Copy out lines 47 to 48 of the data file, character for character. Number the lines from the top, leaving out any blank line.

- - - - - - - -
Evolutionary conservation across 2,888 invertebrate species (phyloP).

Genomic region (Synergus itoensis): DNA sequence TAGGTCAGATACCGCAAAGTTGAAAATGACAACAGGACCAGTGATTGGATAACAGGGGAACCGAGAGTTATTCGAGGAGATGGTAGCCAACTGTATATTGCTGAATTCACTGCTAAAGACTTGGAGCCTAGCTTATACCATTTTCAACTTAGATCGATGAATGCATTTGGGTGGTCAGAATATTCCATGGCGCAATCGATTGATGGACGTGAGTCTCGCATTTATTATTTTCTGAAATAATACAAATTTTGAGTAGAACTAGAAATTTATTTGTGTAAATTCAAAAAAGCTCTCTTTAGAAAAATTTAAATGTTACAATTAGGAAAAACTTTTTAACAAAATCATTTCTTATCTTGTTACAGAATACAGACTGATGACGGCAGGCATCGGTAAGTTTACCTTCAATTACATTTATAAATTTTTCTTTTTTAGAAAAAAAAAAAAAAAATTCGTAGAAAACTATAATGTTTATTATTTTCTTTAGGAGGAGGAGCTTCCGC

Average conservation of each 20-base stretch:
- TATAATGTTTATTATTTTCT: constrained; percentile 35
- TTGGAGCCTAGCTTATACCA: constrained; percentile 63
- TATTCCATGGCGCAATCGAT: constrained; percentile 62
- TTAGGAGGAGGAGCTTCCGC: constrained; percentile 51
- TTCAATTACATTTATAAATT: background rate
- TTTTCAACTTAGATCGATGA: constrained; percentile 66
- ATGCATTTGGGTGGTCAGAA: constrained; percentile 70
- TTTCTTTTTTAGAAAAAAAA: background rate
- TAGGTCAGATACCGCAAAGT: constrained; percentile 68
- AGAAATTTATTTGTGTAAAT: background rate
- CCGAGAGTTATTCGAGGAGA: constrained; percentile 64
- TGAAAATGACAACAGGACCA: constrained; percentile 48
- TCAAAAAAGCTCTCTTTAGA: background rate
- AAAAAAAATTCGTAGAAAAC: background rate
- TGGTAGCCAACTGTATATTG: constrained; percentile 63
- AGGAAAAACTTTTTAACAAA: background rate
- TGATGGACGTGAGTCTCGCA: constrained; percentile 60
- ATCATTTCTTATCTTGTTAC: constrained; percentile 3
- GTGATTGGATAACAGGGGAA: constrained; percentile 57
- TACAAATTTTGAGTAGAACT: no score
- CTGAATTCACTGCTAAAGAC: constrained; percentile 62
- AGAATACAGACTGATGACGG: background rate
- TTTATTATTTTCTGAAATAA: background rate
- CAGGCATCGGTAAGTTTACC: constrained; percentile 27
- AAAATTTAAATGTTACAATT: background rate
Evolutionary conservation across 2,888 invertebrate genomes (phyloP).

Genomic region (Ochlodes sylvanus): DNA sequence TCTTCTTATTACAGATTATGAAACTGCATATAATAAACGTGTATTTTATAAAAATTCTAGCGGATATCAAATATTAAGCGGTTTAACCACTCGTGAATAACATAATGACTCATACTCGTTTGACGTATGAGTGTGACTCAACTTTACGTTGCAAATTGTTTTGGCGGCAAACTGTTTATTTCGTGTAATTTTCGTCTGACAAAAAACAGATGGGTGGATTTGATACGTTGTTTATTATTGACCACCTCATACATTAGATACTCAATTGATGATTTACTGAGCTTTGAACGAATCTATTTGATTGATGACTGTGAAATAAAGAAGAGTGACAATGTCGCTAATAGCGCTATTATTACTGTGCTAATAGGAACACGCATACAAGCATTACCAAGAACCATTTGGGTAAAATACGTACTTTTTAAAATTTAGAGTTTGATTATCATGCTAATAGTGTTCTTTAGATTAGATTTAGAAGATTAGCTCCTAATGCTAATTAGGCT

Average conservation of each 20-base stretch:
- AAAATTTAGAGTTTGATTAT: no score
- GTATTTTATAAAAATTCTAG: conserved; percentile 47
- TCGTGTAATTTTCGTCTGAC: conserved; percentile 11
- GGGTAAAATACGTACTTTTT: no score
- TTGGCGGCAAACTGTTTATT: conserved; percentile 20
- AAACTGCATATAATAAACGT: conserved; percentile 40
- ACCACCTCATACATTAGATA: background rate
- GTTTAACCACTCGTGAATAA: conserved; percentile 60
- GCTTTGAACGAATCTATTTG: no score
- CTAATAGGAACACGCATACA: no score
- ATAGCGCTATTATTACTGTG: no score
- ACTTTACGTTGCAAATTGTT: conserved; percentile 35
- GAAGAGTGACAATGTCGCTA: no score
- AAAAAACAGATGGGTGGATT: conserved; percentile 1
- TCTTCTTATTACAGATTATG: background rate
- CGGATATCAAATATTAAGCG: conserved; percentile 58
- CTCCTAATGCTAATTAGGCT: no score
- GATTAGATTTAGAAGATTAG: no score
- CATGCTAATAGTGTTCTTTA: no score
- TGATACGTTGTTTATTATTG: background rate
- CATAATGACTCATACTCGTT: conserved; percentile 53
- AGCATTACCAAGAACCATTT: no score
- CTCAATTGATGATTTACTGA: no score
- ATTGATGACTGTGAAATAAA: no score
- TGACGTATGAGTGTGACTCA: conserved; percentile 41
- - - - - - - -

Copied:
- CGGATATCAAATATTAAGCG: conserved; percentile 58
- CTCCTAATGCTAATTAGGCT: no score